The Life of Riley 

With a brand-new album and a brand-new baby, the Coup's leader discourses on the dichotomy of bullets and love.

Page 7 of 7

Genocide and Juice
Wild Pitch, 1994
Boots & Co.'s sophomore effort shows considerable artistic growth. The discernable sense of song cycle — several tunes are linked thematically — makes it an anomaly in an increasingly single-oriented rap industry, and Boots' musings on everyday socioeconomics still hold relevance today. While most "conscious" MCs of this era were disassociating themselves from their gangsta rap brethren, Boots dueted with E-40 on "Santa Rita Weekend," an underappreciated gem that preceded the onset of controversial juvenile crime initiative Prop. 21 by several years. Key Tracks: "Fat Cats, Bigga Fish," "Pimps," "Taking These," "Santa Rita Weekend."

Steal This Album
DogDay, 1998
Almost as good as Genocide and Juice, this album came at a time when conscious rappers were few and far in-between. It goes against the grain, if you look at what else was happening in rap that year — Jay-Z and P. Diddy putting New York on bling status; Master P's ultragutter, superghetto, Dirty Southern No Limit dynasty — yet in retrospect, it's entirely consistent with the revolutionary ideals the Coup has always espoused. In some ways, this album represents the end of an era: It was the last to feature original member E-Roc, who left the group to become a longshoreman. Key Tracks: "Me and Jesus the Pimp in a '79 Grenada Last Night," "Breathing Apparatus," "The Shipment."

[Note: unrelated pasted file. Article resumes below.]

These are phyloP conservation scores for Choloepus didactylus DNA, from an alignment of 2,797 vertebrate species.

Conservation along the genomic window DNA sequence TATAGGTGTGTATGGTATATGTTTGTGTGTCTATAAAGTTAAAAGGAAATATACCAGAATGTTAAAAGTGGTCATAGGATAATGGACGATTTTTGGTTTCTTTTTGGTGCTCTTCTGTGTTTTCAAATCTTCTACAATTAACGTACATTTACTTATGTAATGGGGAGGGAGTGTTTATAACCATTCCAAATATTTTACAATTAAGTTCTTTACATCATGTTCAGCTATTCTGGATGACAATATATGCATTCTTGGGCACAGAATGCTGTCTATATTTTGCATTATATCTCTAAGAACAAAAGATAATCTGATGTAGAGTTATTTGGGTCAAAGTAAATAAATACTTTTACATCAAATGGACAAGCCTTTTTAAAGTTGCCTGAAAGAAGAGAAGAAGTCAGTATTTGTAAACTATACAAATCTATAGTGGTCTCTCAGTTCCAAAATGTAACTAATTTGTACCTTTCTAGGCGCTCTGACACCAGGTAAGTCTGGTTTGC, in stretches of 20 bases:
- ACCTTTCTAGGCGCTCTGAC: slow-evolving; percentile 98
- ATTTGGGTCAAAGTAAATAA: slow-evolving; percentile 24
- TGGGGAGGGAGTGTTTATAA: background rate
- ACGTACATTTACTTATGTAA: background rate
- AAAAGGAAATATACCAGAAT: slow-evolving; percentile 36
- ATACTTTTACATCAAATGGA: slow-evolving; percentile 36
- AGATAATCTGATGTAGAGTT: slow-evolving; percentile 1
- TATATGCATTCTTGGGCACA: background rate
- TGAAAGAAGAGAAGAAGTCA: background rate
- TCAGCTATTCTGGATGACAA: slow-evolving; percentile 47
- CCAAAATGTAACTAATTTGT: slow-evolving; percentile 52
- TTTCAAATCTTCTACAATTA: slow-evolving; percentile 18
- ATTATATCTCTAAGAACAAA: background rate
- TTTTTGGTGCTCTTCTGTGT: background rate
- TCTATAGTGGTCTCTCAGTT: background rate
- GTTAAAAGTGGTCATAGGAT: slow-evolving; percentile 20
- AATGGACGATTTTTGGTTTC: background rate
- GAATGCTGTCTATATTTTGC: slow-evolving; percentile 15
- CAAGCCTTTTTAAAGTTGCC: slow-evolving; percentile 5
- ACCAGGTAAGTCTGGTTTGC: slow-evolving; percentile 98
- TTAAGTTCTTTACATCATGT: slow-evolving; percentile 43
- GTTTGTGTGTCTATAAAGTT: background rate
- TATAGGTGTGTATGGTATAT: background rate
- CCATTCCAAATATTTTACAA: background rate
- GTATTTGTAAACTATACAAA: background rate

Party Music
75 Ark, 2001
Although never released with the original cover — which was designed before 9/11, depicted Boots and Pam blowing up the World Trade Center with a guitar tuner, and thus was scrapped in the wake of the attacks — Party Music still packed quite a powerful impact. Somewhat overlooked in all the controversy surrounding the album — critically acclaimed, yet plagued by poor distribution — was the group's musical evolution. Noticeably funkier and more uptempo than previous efforts, Party Music's subject matter veered from anticapitalist odes to activist anthems to dietary concerns to advice for Boots' baby daughter. Key Tracks: "Ghetto Manifesto," "Wear Clean Draws," "Ride the Fence," "Pork and Beef."

Pick a Bigger Weapon
Epitaph, 2006
The Coup's fifth album picks up where Party Music left off, upping the funk quotient even higher, expanding the sonic parameters with more live musicianship (including rock guitar and Bernie Worrell-esque keyboards), and putting additional emphasis on personal relationships — within a grassroots revolutionary context, of course. The album also explains what "Ass-Breath Killers" are, and why you need them. Guests Black Thought, Talib Kweli, and Tom Morello add universal appeal to Boots' Oaktown fonk, and the driving, upbeat feel makes the disc sound almost like a dialectical materialist version of crunk at times. Key Tracks: "We Are the Ones," "My Favorite Mutiny," "Ijuswannalay
aroundalldayinbedwith you," "Laugh/Love/Fuck," "Tiffany Hall."

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